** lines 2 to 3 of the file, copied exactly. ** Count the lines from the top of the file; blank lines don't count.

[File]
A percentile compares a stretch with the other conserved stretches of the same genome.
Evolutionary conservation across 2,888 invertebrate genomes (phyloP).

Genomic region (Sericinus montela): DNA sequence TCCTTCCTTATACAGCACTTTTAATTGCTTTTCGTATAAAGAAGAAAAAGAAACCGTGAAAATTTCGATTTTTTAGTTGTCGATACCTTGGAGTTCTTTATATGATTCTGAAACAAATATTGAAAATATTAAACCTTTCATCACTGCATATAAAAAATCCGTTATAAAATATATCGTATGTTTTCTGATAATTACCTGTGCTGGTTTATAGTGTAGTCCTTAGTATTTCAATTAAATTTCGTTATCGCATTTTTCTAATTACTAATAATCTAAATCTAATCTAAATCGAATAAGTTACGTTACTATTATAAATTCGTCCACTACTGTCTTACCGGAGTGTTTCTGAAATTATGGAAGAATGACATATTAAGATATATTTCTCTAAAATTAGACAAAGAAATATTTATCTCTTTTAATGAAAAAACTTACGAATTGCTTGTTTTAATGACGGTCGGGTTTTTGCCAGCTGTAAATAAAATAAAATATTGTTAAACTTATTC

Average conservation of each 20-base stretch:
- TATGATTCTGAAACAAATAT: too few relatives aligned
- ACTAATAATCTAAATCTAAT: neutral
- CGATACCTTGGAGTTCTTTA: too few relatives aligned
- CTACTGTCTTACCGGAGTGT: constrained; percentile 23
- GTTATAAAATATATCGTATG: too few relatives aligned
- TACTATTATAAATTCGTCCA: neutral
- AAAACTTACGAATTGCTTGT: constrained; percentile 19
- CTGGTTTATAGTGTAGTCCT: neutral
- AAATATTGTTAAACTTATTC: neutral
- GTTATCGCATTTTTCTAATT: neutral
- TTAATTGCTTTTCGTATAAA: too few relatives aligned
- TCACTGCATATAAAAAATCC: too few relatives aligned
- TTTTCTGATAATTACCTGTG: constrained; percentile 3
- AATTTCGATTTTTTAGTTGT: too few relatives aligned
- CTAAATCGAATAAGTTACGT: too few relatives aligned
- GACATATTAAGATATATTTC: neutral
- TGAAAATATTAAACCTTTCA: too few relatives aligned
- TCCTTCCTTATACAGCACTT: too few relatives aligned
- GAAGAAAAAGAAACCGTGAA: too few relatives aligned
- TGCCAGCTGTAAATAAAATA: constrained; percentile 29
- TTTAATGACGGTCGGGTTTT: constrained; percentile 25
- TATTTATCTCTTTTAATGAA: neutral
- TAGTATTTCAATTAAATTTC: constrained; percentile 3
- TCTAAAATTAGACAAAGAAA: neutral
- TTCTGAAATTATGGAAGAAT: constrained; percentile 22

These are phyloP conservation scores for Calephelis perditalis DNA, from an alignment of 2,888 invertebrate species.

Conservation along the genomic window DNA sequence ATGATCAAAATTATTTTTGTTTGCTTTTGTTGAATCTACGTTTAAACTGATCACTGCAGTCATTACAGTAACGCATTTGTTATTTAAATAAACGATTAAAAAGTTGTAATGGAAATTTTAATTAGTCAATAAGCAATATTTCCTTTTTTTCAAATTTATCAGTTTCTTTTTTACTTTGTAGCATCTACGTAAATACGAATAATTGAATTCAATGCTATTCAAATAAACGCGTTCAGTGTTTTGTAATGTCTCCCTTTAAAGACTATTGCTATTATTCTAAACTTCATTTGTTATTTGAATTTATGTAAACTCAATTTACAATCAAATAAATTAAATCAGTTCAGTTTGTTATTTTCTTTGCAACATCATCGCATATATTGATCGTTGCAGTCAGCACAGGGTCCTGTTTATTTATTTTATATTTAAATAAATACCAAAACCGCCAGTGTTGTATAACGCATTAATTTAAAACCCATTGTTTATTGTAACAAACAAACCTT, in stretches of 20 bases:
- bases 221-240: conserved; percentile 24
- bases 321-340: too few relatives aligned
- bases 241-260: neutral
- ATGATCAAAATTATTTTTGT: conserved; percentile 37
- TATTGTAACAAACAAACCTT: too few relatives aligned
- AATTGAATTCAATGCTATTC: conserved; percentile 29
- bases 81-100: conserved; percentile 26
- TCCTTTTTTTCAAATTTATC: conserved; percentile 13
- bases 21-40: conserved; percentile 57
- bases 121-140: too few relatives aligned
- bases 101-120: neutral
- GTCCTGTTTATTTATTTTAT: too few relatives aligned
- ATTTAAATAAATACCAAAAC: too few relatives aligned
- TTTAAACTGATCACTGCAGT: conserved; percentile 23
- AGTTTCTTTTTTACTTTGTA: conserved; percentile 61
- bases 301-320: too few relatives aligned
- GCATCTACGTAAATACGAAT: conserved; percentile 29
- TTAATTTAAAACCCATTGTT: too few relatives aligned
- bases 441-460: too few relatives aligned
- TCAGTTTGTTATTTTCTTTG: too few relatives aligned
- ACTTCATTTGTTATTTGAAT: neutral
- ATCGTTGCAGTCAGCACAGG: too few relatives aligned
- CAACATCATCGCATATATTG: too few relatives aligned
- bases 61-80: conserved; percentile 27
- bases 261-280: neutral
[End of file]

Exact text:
Evolutionary conservation across 2,888 invertebrate genomes (phyloP).

Genomic region (Sericinus montela): DNA sequence TCCTTCCTTATACAGCACTTTTAATTGCTTTTCGTATAAAGAAGAAAAAGAAACCGTGAAAATTTCGATTTTTTAGTTGTCGATACCTTGGAGTTCTTTATATGATTCTGAAACAAATATTGAAAATATTAAACCTTTCATCACTGCATATAAAAAATCCGTTATAAAATATATCGTATGTTTTCTGATAATTACCTGTGCTGGTTTATAGTGTAGTCCTTAGTATTTCAATTAAATTTCGTTATCGCATTTTTCTAATTACTAATAATCTAAATCTAATCTAAATCGAATAAGTTACGTTACTATTATAAATTCGTCCACTACTGTCTTACCGGAGTGTTTCTGAAATTATGGAAGAATGACATATTAAGATATATTTCTCTAAAATTAGACAAAGAAATATTTATCTCTTTTAATGAAAAAACTTACGAATTGCTTGTTTTAATGACGGTCGGGTTTTTGCCAGCTGTAAATAAAATAAAATATTGTTAAACTTATTC